Iran has now announced the second breach of the 2015 international nuclear deal—after the Trump administration’s withdrawal from the pact last year and Iran’s recent surpassing of the stockpiling limits for quantities of enriched uranium.
The latest breach was Iran exceeding the agreement’s 3.67 percent purity limit on enrichment to 4.5 or 5 percent. Because Iran’s measured breaches of the agreement are easily reversible, it’s obvious that Tehran’s aim is not to discard the agreement—which international inspectors had confirmed was being followed until recently—but to put pressure on other signatories, especially European countries, to help it evade the harsh economic sanctions re-imposed by the United States upon scrapping the pact.
In the 2015 deal signed by the Obama Administration, Iran was supposed to get sanctions relief in exchange for limiting enrichment of nuclear material, thus impeding its ability to create a nuclear weapon. This was a big deal for the Iranian regime, which had been crippled by sanctions throughout the Bush and Obama presidencies.
However, the Trump administration is now turning the screws by not only re-imposing embargoes on Iranian oil and financial transactions, but also using secondary U.S. sanctions to threaten other countries if they don’t comply.
There is no question that American sanctions are having an adverse economic effect on Iran. According to Middle East analyst Juan Cole, the resumption of the U.S. measures has cut Iranian oil exports by 88 percent, which means that Iran’s economy will contract by 6 percent in 2019. According to Al Jazeera English, inflation soared to 37 percent and the Iranian currency (the rial) has sunk by 60 percent over the last year.
Yet that is not the entire picture. Economic sanctions are a means to a political end—in this case, it seems that President Trump, in addition to satisfying domestic constituencies for his re-election bid next year, is trying to make threats (as he has done with North Korea, Mexico, Canada, and China) to pressure countries to the bargaining table to get a “better deal” (or at least one he can sell as an improvement).
In any new agreement, Trump would like to get Iran to constrain its missile program and end assistance to groups the United States doesn’t like in the Middle East, like Hezbollah. (Of course, instead of reneging on Obama’s nuclear deal, Trump could have just built on the increasing trust between the two countries to try to win Iranian concessions on the outstanding issues.)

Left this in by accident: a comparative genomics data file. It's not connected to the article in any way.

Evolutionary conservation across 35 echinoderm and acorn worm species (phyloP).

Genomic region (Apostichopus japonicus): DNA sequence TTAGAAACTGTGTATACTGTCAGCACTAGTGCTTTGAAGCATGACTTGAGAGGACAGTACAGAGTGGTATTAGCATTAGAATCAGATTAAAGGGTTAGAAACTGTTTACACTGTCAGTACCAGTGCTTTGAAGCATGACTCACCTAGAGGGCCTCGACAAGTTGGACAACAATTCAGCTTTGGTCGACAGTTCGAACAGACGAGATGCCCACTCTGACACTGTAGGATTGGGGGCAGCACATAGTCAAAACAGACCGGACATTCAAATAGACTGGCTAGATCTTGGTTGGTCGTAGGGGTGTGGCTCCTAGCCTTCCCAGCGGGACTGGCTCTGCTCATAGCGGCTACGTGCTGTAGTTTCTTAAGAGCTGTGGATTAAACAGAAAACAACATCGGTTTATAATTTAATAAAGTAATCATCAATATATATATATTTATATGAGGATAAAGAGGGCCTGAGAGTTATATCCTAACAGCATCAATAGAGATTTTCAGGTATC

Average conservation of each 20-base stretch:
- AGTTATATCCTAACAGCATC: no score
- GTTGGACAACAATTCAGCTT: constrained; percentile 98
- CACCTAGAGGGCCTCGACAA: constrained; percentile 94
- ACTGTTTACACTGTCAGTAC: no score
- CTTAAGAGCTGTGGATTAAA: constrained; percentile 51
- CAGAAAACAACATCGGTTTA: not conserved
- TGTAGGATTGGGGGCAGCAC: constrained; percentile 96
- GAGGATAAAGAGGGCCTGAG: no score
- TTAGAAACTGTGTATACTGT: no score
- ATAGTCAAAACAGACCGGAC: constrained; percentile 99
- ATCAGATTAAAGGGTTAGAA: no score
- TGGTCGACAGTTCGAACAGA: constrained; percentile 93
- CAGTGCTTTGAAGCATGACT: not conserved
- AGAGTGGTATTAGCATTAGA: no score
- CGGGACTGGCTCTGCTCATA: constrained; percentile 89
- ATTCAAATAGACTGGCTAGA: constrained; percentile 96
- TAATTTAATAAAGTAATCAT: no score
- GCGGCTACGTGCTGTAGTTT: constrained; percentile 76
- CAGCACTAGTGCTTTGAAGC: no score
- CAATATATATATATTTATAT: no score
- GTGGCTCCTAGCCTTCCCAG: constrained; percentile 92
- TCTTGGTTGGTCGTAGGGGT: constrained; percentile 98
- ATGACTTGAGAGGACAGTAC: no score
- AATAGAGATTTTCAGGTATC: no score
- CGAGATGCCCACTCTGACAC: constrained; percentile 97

If history is any guide, sanctions, even when comprehensive and multilateral, often fail at achieving ambitious political goals—like changing other nation’s policies. For example, prior to the first Persian Gulf War in 1991, George H. W. Bush engineered the world’s most comprehensive and multilateral economic embargo on Saddam Hussein’s Iraq to get Saddam to withdraw his invasion forces from Kuwait. When the sanctions failed to do so, the world asked the understandable question, “What’s next?” As is often the case with sanctions, which dramatically ratchet up the stakes in any confrontation, the answer may be war.
The U.S. attempt to strangle the Japanese economy using oil—this time using sanctions against Japanese imports rather than exports—led directly to the Japanese attack on Pearl Harbor in 1941.
Even if war does not occur, economic sanctions are essentially a cartel; such arrangements usually fail in the long term. Countries often get political rewards for signing up for any embargo, but then have an incentive to look the other way when their companies cheat and trade with the target country anyway.
Because the other signatories to the Iranian nuclear agreement don’t agree with U.S. withdrawal and the re-imposition of sanctions, they have an incentive to not only look the other way to illicit trade but to covertly—or even in some cases blatantly—assist or facilitate such evasion. Signs of illegal oil trade with Iran already exist and will grow over time as traders get more experience in using tricks for cheating. Finally, the U.S. embargo will likely embolden the an unpopular Iranian government as it blames its massive economic mismanagement on everyone else.
The United States, in the end, will be tainted as an erratic and unreliable economic partner, as well as a bully (if it isn’t already). And if war with Iran is the inevitable outcome, it could well make the disastrous failure of invading Iraq in 2003 look like a picnic.
Ivan Eland is a senior fellow at the Independent Institute and author of the new book, War and the Rogue Presidency: Restoring the Republic After Congressional Failure (2019). He is also the author of Eleven Presidents: Promises vs. Results in Achieving Limited Government (2017).